I know it's a mask
I know it's a game
You're a liar
We are all liars
You pretend in front of the world
I know the real you
We're bitter rivals even until the end
We laugh and smile at the world masquerading our feud as trivial matter
However, behind closed doors it's an all out war!
The two halves of you are deliberately parted
If the world knew who you truly are and what you do
All memory of you would be instantly shamed and your good name would be tarnished - forever ruined
I know you; a girl with a humble start
You came from nothing
You've clawed, lied, cheated, and schemed
You've broken hearts and did damage
It's ok; we've all done it at some point in our lives
We are all despicable and wretched souls
You are Joan
Our feud is so bitter, toxic, and complicated that its intangible yet pure palpable
I don't know how it all will end, all I know is this:
Golden rule of life: never underestimate your rivals.
It was the most notorious cat fight in Hollywood history. In the blue corner, the formidable Bette Davis, and in the red, equally feisty Joan Crawford. Both magnificent actresses on top of their game, both festering with barely concealed hatred for one another. But what could have caused this? Was it mere professional jealousy or something deeper?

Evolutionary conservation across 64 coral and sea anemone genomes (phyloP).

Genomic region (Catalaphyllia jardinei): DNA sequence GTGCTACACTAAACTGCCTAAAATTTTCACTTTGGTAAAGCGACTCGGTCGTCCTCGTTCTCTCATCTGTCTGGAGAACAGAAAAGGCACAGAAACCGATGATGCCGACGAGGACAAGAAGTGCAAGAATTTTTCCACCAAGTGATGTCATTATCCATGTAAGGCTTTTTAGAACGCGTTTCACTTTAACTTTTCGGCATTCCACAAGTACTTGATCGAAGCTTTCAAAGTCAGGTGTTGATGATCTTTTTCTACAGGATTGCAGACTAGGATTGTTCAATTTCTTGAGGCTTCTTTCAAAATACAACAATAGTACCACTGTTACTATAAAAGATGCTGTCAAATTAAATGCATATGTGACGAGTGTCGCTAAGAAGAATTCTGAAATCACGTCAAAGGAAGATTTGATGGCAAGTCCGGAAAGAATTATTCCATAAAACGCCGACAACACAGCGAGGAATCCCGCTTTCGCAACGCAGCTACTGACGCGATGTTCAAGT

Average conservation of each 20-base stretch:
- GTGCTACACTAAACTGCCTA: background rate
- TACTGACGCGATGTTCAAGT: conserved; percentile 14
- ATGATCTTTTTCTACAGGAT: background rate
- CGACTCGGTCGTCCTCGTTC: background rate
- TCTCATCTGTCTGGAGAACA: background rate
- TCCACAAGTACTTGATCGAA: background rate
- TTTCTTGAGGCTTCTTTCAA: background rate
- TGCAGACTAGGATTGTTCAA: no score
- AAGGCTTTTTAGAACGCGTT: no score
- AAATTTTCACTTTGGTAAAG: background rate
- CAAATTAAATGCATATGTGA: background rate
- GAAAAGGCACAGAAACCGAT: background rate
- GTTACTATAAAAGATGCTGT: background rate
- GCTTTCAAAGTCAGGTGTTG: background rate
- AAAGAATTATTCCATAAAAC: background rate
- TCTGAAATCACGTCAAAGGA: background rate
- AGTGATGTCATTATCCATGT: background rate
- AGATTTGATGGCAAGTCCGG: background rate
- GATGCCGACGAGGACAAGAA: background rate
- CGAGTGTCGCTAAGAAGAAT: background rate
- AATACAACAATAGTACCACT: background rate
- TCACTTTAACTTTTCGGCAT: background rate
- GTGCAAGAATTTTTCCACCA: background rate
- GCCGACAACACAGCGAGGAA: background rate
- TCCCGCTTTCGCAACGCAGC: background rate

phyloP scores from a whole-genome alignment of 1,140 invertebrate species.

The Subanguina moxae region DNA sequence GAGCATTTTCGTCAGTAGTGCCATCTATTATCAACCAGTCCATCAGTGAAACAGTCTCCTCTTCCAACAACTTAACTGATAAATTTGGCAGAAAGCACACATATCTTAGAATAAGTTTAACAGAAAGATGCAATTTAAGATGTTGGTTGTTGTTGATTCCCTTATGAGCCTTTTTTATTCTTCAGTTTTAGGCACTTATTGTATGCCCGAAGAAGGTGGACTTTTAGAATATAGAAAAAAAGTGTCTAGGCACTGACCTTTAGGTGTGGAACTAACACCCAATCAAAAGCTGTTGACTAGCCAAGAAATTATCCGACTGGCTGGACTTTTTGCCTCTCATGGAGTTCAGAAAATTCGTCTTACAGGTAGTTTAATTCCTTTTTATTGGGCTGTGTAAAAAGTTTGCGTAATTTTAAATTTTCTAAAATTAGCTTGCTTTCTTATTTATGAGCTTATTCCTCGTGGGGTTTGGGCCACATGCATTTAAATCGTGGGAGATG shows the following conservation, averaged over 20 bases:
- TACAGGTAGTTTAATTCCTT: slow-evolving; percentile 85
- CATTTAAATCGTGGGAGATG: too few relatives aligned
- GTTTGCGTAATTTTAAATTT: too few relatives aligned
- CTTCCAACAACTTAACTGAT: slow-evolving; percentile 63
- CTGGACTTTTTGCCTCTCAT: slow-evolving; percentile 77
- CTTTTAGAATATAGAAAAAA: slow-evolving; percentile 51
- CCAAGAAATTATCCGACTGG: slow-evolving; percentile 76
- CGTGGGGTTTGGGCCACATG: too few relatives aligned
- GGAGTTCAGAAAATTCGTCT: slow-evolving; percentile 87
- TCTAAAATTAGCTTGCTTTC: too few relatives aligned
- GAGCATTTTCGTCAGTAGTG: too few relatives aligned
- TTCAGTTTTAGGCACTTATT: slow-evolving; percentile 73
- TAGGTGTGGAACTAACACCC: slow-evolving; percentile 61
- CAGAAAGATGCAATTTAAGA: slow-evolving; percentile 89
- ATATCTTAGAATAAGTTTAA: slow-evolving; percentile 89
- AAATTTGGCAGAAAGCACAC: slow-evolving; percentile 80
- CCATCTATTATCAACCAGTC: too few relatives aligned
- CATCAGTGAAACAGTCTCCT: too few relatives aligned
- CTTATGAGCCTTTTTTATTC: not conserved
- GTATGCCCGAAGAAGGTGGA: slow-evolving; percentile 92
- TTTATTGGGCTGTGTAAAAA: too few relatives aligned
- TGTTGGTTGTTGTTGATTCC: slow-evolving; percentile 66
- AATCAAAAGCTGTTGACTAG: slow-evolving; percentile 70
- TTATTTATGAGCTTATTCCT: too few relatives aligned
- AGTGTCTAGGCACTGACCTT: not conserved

A little investigation shows that these two cinematic giants were reduced to duking it out over, what else, a man. Namely, the slightly less legendary, Franchot Tone.
Their claws continued to be out for one another for the remainder of their days, until Joan was the first to pass away from a heart attack. The tragedy did nothing to diminish Davis’ acid tongue; “You should never say bad things about the dead, only good…Joan Crawford is dead. Good.”
Hard to believe their mutual loathing could endure for so long, whether it was love rivalry, or mutual insecurity in such a precarious profession?
The only two who know the answer are Joan Crawford and Bette Davis!